Applied Evidence

Drug-induced weight gain: Rethinking our choices

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Weight gain secondary to medications is a potentially modifiable risk. Here’s how to optimize drug choices for patients with several common conditions.




› Choose weight-loss-promoting medications, such as metformin, sodium-glucose co-transporter 2 inhibitors, and glucagon-like peptide-1 agonists, and weight-neutral medications, such as DPP-4 inhibitors, as first- and second-line agents for patients with type 2 diabetes who are overweight or obese. A
› Prescribe angiotensin-converting enzyme inhibitors, angiotensin receptor blockers, or calcium channel blockers as first- and second-line antihypertensive therapy for patients who are overweight or obese. A
› Select antidepressants that promote weight loss, such as bupropion, or weight-neutral agents, such as fluoxetine and sertraline, for patients who are overweight or obese and require treatment for depression. B

Strength of recommendation (SOR)

A Good-quality patient-oriented evidence
B Inconsistent or limited-quality patient-oriented evidence
C Consensus, usual practice, opinion, disease-oriented evidence, case series

Medications can have an unpredictable and variable effect on weight. Some drugs trigger weight gain in one patient while inducing weight loss in another. Others may lead to weight loss initially but cause weight gain when taken long term.1 Often, a drug’s effect on a patient’s weight depends on his or her medical history and lifestyle, including factors like insulin resistance, diet, and exercise level.

To make matters worse, clinical studies of drug-related effects on weight can be misleading. Because researchers often report a mean weight change—an average of those who had little or no change in weight when taking the drug and individuals who may have gained a significant amount of weight—a drug’s potential to cause weight gain may be underestimated. Few studies include an analysis of the range—eg, how many participants gained or lost various percentages of body weight. What’s more, pharmacology studies typically follow participants for a few months to a few years, whereas weight changes can be cumulative when a medication is taken for many years.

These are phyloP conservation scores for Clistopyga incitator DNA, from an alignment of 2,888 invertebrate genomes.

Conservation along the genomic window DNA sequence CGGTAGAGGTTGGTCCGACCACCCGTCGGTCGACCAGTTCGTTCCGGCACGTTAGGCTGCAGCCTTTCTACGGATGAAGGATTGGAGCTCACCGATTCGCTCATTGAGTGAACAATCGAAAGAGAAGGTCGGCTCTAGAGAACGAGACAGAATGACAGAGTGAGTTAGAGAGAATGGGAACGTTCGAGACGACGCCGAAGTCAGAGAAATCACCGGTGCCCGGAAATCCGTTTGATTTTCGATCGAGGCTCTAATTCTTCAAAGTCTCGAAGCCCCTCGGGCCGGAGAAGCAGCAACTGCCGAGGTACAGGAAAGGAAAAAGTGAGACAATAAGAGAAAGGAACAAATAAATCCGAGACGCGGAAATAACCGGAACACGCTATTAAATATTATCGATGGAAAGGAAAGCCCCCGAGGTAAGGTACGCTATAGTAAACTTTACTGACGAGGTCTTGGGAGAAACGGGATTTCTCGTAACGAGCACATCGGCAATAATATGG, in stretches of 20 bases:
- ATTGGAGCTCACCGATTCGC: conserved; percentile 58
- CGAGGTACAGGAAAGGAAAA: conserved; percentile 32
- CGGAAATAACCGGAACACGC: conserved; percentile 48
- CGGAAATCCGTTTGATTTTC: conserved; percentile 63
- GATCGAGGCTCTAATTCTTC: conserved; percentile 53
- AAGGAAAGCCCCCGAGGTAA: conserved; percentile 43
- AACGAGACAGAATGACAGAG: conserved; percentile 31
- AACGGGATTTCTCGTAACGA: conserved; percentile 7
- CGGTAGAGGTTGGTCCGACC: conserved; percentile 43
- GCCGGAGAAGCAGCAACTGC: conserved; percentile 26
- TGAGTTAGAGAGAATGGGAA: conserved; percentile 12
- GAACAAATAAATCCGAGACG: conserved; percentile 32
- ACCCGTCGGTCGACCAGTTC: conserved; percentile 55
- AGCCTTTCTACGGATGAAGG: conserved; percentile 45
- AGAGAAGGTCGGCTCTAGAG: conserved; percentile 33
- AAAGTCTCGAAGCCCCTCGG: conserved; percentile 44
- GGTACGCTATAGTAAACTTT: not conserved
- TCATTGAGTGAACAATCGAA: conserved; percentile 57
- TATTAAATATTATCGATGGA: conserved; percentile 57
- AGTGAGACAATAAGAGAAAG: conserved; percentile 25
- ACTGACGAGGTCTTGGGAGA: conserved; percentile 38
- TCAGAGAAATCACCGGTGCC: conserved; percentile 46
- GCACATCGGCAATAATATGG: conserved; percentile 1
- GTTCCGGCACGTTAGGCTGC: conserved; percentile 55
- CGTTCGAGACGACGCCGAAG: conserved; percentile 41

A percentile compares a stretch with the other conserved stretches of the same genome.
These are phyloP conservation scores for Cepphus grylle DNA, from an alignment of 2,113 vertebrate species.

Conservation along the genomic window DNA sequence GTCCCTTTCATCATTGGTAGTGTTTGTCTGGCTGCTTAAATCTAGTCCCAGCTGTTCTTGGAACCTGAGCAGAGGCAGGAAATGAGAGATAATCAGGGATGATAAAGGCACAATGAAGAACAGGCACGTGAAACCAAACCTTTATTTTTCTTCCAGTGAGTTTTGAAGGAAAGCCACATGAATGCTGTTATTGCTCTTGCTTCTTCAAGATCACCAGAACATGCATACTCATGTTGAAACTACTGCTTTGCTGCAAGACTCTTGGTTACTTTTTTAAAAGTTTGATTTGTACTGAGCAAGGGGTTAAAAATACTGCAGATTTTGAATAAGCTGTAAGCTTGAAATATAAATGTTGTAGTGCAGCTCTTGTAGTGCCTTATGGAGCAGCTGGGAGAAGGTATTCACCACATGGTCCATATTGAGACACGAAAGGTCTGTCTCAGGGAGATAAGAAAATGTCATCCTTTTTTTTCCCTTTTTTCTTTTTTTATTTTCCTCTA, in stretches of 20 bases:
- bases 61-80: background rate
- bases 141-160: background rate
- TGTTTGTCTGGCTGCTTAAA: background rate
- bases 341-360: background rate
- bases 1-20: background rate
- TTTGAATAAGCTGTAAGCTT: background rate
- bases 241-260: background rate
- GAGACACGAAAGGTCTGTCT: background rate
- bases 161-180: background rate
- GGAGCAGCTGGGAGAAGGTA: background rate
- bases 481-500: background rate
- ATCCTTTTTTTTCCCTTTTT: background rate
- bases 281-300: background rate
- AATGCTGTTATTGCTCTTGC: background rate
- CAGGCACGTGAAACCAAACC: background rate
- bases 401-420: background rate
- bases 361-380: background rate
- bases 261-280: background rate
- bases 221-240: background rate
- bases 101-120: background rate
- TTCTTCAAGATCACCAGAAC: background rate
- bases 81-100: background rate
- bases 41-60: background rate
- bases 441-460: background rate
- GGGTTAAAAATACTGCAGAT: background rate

The nation’s continually growing obesity epidemic makes it crucial for physicians to consider the weight effects of medications being prescribed and to balance the benefits of treatment with the potential for weight gain. Until recently, the medical literature offered little guidance.

In 2015, the Endocrine Society published clinical practice guidelines for pharmacologic management of obesity, including data on medications that cause weight gain and suggesting alternatives that are weight-neutral or promote weight loss.2

In the pages that follow, we present case studies, tables, and a review of the latest evidence to highlight optimal drug treatment for patients who are overweight or obese, and are also being treated for diabetes, hypertension, and depression. You’ll find a brief discussion of weight management strategies related to other drugs and conditions in the sidebar.2-5

Drug-induced weight gain: Rethinking our choices image

CASE 1 › 40-year-old man with diabetes and hyperlipidemia

Brian P, who has come in for an annual checkup, has a body mass index (BMI) of 30 kg/m2. He also has hyperlipidemia and type 2 diabetes, for which he has been taking metformin for several years. A year ago, his hemoglobin A1c (HbA1c) was 7.3%, so his physician added glyburide to his regimen.

In the year since, Mr. P has gained 12 lbs (5.4 kg) but achieved only a minimal reduction in HbA1c (to 6.8%). He expresses concern about the cardiovascular effects of the extra weight and says that diet and exercise have not helped him control his weight.

CASE 2 › Older woman with hypertension and hypothyroidism

Addie K, age 64, is obese (BMI, 37 kg/m2) and has hypertension and hypothyroidism, for which she takes metoprolol and levothyroxine. Ms. K says that she is careful about what she eats and exercises several times a week, but still has seen her weight increase steadily for the past several years.

The nation's obesity epidemic makes it crucial for physicians to consider the weight effects of medications being prescribed and to balance the benefits of treatment with the potential for weight gain.

CASE 3 › Young man with depression

Charlie D, a 21-year-old college student, is a new patient. He has depression and is obese (BMI, 34 kg/m2). The patient says he was diagnosed with depression by his former primary care physician, who prescribed paroxetine a year ago. He requests a refill of the paroxetine, which he reports has successfully boosted his mood. When asked about his weight, he admits that he has gained 8 lbs (3.6 kg) since he began taking the drug.

If these were your patients, what weight management steps would you take? Before we provide some recommendations, let’s review the evidence.


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